Underwater Lenses, Ports and Lens Gear

style="text-align: justify;">Your underwater photography toolset wouldn’t be complete without a bunch of different lenses and color filters for your camera to capture the beauty of the underwater world more masterfully. Experiment with different Underwater Camera Lens types. Try a wide-angle lens to photograph the big scene and give the viewer a sense of presence. Go with the fisheye lens to get as close as possible to the large subjects. Want to feature tiny sea creatures? Use the macro lens for the highest precision. Apply various color filters to make your photos more vibrant. Combine your creativity and skill with the right set of tools and you will be able to shoot truly magnificent pictures!

 

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Generally, it is best to start with at least one wide-angle lens and one macro lens. However, if you are on a tight budget, get your favorite type first (wide-angle, macro, video, fashion, etc.) and upgrade as you feel like it. If you have little experience in underwater photography and are choosing your first lense, it is usually advisable to go for a wide-angle one. It is an easier form of photography that allows shooting a variety of subjects.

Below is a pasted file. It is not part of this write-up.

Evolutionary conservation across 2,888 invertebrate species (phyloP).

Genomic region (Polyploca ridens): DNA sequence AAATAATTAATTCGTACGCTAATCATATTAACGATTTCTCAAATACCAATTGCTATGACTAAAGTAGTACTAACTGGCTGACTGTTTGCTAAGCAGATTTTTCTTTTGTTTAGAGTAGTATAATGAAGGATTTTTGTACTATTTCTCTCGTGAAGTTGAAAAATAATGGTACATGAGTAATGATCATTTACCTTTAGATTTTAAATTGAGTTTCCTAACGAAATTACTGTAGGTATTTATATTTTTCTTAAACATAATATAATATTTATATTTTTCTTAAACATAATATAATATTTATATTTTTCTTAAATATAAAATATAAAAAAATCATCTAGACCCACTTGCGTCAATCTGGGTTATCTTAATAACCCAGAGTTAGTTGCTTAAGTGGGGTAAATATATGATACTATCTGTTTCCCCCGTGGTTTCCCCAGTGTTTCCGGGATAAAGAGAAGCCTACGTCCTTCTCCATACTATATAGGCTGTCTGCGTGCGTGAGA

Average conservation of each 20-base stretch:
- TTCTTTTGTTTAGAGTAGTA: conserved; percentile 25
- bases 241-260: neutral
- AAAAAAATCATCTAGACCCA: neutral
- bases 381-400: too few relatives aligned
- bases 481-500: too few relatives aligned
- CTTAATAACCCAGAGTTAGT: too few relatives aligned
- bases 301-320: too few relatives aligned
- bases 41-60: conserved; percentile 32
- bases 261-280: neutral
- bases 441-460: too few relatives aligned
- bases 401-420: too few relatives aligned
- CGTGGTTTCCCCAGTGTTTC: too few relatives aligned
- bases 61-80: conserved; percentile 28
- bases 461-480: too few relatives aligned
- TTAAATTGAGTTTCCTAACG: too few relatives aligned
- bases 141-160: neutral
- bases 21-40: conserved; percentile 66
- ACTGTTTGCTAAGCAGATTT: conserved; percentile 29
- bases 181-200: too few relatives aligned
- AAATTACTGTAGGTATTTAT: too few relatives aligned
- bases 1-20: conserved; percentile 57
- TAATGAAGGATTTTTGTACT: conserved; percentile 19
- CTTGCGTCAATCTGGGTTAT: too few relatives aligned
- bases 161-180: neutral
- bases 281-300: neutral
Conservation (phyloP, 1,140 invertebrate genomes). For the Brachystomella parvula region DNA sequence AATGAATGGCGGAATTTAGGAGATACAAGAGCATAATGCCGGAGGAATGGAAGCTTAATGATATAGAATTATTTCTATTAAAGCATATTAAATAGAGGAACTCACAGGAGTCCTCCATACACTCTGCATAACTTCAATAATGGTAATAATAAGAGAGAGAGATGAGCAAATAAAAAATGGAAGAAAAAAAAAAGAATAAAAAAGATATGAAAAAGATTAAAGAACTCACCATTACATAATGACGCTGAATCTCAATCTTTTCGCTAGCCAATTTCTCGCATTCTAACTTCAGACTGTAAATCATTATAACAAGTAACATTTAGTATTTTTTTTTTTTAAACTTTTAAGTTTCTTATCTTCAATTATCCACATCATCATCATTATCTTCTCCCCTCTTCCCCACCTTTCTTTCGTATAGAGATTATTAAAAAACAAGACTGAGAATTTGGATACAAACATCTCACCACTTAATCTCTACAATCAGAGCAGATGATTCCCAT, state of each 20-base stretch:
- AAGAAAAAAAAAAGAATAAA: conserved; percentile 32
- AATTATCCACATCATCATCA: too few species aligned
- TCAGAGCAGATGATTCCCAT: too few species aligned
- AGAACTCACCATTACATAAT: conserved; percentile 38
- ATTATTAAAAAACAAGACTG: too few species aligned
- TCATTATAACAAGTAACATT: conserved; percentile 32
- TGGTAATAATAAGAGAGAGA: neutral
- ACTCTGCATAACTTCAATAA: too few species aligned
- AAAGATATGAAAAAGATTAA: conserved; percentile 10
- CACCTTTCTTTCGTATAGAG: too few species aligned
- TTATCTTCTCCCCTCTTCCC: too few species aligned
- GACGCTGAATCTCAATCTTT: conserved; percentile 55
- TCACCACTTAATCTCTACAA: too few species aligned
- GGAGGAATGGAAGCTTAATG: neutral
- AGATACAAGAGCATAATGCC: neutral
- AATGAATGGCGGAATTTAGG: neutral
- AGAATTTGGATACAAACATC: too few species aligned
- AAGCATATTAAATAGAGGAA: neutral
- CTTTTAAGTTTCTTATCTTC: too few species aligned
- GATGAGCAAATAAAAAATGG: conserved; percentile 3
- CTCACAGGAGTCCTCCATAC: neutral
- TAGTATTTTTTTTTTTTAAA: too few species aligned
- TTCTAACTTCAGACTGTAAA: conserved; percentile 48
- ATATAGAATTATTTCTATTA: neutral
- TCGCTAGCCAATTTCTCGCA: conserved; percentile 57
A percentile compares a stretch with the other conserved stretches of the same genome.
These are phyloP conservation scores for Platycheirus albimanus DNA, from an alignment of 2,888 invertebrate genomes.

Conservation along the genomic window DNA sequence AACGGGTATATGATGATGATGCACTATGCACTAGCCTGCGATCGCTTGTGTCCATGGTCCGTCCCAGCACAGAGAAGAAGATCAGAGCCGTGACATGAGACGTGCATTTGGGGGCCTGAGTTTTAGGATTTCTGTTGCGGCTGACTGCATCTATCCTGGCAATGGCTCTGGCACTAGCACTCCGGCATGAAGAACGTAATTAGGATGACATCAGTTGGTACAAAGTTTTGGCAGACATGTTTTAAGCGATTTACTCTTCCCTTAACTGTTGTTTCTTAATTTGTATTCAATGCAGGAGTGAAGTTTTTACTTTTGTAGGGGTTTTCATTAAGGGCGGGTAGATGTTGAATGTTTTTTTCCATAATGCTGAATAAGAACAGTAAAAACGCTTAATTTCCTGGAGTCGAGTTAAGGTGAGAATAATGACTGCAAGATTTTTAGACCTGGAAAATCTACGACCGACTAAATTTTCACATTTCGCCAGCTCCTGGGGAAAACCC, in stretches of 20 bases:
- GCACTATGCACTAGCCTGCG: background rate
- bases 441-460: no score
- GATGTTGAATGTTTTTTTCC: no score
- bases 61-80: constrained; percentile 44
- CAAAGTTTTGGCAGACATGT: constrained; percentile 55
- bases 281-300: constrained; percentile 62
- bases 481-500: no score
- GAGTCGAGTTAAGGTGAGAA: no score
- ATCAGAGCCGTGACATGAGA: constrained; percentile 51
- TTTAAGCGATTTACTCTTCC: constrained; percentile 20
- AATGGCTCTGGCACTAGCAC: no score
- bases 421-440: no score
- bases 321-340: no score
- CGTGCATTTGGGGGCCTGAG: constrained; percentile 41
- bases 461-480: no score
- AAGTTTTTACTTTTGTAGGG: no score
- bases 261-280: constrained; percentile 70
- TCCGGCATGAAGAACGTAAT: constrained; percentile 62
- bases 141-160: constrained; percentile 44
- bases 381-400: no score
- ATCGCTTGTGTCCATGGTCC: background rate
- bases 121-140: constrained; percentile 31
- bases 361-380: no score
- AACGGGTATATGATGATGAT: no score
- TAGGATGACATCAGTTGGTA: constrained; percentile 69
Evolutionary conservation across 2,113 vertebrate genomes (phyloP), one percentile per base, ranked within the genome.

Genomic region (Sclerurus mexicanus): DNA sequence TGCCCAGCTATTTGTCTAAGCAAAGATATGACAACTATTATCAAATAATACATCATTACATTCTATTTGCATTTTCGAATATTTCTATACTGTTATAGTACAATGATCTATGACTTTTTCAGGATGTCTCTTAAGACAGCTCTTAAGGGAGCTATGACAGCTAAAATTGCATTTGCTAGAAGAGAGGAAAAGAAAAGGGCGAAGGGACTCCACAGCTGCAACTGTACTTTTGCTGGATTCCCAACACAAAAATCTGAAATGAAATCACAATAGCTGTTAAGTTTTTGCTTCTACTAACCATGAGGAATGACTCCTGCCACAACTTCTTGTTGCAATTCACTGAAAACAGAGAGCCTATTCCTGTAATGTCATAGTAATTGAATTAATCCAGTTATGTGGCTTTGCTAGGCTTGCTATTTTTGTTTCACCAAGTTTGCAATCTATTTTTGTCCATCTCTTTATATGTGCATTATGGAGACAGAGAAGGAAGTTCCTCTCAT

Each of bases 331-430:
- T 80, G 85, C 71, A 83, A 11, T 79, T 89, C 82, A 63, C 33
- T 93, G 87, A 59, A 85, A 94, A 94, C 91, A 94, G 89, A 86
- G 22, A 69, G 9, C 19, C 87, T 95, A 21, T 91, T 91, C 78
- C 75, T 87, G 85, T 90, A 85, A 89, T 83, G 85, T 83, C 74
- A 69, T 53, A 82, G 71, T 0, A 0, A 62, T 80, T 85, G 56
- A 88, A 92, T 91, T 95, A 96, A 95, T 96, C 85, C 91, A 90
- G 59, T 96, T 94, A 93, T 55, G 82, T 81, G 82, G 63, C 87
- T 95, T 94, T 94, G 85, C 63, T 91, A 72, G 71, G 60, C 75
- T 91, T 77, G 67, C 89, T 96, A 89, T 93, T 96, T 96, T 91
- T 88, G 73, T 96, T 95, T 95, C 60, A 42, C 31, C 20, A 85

For your wide-angle shots you can buy a fisheye lens or a rectilinear ultra-wide-angle lens. The most notable difference between the two is that the fisheye makes straight lines bend in a circular fashion, while the ultra-wide-angle lens does not create such barrel distortion. This doesn’t mean, however, there is no distortion at all. The rectilinear perspective will cause objects to appear increasingly stretched and enlarged as they near the edge of the frame.

As for the lenses that you regularly use above water, the majority of them prove to be rather inconvenient, inadequate or even useless underwater. It is also not advisable to buy one general all-purpose underwater lense.